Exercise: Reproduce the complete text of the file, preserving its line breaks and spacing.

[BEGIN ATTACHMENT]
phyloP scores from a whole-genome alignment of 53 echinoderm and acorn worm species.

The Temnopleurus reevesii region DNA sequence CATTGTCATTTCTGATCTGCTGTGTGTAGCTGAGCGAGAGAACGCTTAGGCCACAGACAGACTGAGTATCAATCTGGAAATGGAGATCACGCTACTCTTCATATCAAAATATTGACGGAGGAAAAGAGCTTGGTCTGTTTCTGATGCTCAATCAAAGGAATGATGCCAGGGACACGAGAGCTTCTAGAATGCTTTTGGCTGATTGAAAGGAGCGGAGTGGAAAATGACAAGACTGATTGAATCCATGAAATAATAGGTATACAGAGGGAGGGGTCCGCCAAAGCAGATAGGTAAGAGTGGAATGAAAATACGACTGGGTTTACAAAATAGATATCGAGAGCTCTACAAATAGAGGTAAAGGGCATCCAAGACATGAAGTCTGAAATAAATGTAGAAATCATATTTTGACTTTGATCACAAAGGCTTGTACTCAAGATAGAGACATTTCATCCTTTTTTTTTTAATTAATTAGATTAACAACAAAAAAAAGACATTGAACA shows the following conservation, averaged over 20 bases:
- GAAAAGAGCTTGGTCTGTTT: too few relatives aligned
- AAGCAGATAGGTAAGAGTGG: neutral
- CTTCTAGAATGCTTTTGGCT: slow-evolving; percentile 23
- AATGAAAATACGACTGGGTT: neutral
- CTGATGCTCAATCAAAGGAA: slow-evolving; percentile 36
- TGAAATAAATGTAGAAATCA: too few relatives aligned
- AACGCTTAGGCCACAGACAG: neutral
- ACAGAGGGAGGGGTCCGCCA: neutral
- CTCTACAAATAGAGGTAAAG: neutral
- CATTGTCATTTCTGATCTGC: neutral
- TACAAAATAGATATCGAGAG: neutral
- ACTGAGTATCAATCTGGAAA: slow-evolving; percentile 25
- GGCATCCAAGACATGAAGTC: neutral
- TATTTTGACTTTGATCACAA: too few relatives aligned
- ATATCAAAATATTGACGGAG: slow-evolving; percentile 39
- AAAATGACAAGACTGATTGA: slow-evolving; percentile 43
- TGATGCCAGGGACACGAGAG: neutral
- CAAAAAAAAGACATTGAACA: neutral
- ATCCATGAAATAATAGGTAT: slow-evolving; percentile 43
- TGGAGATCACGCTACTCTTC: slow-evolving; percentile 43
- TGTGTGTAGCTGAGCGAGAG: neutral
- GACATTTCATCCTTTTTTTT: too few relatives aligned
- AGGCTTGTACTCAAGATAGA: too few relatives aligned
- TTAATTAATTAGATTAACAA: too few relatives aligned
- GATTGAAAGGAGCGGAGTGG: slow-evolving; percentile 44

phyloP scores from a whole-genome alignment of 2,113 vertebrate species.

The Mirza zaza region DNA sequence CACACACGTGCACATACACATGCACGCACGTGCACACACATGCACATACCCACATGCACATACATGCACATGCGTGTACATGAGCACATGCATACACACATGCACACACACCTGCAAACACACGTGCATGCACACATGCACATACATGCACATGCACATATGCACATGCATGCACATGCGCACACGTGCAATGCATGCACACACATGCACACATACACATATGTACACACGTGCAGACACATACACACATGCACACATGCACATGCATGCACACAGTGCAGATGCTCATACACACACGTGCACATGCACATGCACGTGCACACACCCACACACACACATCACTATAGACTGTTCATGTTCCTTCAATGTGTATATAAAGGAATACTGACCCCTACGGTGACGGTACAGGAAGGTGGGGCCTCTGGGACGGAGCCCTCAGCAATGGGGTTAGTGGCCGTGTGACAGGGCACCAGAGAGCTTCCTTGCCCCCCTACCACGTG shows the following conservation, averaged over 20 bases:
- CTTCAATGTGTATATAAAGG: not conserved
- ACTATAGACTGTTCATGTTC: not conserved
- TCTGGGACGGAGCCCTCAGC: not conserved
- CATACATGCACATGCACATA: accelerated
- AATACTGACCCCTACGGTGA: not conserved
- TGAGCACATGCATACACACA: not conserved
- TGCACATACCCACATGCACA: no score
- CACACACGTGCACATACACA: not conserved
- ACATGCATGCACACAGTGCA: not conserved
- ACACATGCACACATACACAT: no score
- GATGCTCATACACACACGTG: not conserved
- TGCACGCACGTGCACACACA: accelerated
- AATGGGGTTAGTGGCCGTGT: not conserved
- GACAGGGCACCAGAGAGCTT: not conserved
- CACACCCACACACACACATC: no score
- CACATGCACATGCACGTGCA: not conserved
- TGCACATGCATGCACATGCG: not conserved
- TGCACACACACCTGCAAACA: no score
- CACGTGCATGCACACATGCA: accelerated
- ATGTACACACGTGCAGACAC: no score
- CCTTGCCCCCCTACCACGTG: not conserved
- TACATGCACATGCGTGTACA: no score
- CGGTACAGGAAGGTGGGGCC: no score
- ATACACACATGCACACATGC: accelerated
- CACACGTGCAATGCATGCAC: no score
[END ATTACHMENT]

phyloP scores from a whole-genome alignment of 53 echinoderm and acorn worm species.

The Temnopleurus reevesii region DNA sequence CATTGTCATTTCTGATCTGCTGTGTGTAGCTGAGCGAGAGAACGCTTAGGCCACAGACAGACTGAGTATCAATCTGGAAATGGAGATCACGCTACTCTTCATATCAAAATATTGACGGAGGAAAAGAGCTTGGTCTGTTTCTGATGCTCAATCAAAGGAATGATGCCAGGGACACGAGAGCTTCTAGAATGCTTTTGGCTGATTGAAAGGAGCGGAGTGGAAAATGACAAGACTGATTGAATCCATGAAATAATAGGTATACAGAGGGAGGGGTCCGCCAAAGCAGATAGGTAAGAGTGGAATGAAAATACGACTGGGTTTACAAAATAGATATCGAGAGCTCTACAAATAGAGGTAAAGGGCATCCAAGACATGAAGTCTGAAATAAATGTAGAAATCATATTTTGACTTTGATCACAAAGGCTTGTACTCAAGATAGAGACATTTCATCCTTTTTTTTTTAATTAATTAGATTAACAACAAAAAAAAGACATTGAACA shows the following conservation, averaged over 20 bases:
- GAAAAGAGCTTGGTCTGTTT: too few relatives aligned
- AAGCAGATAGGTAAGAGTGG: neutral
- CTTCTAGAATGCTTTTGGCT: slow-evolving; percentile 23
- AATGAAAATACGACTGGGTT: neutral
- CTGATGCTCAATCAAAGGAA: slow-evolving; percentile 36
- TGAAATAAATGTAGAAATCA: too few relatives aligned
- AACGCTTAGGCCACAGACAG: neutral
- ACAGAGGGAGGGGTCCGCCA: neutral
- CTCTACAAATAGAGGTAAAG: neutral
- CATTGTCATTTCTGATCTGC: neutral
- TACAAAATAGATATCGAGAG: neutral
- ACTGAGTATCAATCTGGAAA: slow-evolving; percentile 25
- GGCATCCAAGACATGAAGTC: neutral
- TATTTTGACTTTGATCACAA: too few relatives aligned
- ATATCAAAATATTGACGGAG: slow-evolving; percentile 39
- AAAATGACAAGACTGATTGA: slow-evolving; percentile 43
- TGATGCCAGGGACACGAGAG: neutral
- CAAAAAAAAGACATTGAACA: neutral
- ATCCATGAAATAATAGGTAT: slow-evolving; percentile 43
- TGGAGATCACGCTACTCTTC: slow-evolving; percentile 43
- TGTGTGTAGCTGAGCGAGAG: neutral
- GACATTTCATCCTTTTTTTT: too few relatives aligned
- AGGCTTGTACTCAAGATAGA: too few relatives aligned
- TTAATTAATTAGATTAACAA: too few relatives aligned
- GATTGAAAGGAGCGGAGTGG: slow-evolving; percentile 44

phyloP scores from a whole-genome alignment of 2,113 vertebrate species.

The Mirza zaza region DNA sequence CACACACGTGCACATACACATGCACGCACGTGCACACACATGCACATACCCACATGCACATACATGCACATGCGTGTACATGAGCACATGCATACACACATGCACACACACCTGCAAACACACGTGCATGCACACATGCACATACATGCACATGCACATATGCACATGCATGCACATGCGCACACGTGCAATGCATGCACACACATGCACACATACACATATGTACACACGTGCAGACACATACACACATGCACACATGCACATGCATGCACACAGTGCAGATGCTCATACACACACGTGCACATGCACATGCACGTGCACACACCCACACACACACATCACTATAGACTGTTCATGTTCCTTCAATGTGTATATAAAGGAATACTGACCCCTACGGTGACGGTACAGGAAGGTGGGGCCTCTGGGACGGAGCCCTCAGCAATGGGGTTAGTGGCCGTGTGACAGGGCACCAGAGAGCTTCCTTGCCCCCCTACCACGTG shows the following conservation, averaged over 20 bases:
- CTTCAATGTGTATATAAAGG: not conserved
- ACTATAGACTGTTCATGTTC: not conserved
- TCTGGGACGGAGCCCTCAGC: not conserved
- CATACATGCACATGCACATA: accelerated
- AATACTGACCCCTACGGTGA: not conserved
- TGAGCACATGCATACACACA: not conserved
- TGCACATACCCACATGCACA: no score
- CACACACGTGCACATACACA: not conserved
- ACATGCATGCACACAGTGCA: not conserved
- ACACATGCACACATACACAT: no score
- GATGCTCATACACACACGTG: not conserved
- TGCACGCACGTGCACACACA: accelerated
- AATGGGGTTAGTGGCCGTGT: not conserved
- GACAGGGCACCAGAGAGCTT: not conserved
- CACACCCACACACACACATC: no score
- CACATGCACATGCACGTGCA: not conserved
- TGCACATGCATGCACATGCG: not conserved
- TGCACACACACCTGCAAACA: no score
- CACGTGCATGCACACATGCA: accelerated
- ATGTACACACGTGCAGACAC: no score
- CCTTGCCCCCCTACCACGTG: not conserved
- TACATGCACATGCGTGTACA: no score
- CGGTACAGGAAGGTGGGGCC: no score
- ATACACACATGCACACATGC: accelerated
- CACACGTGCAATGCATGCAC: no score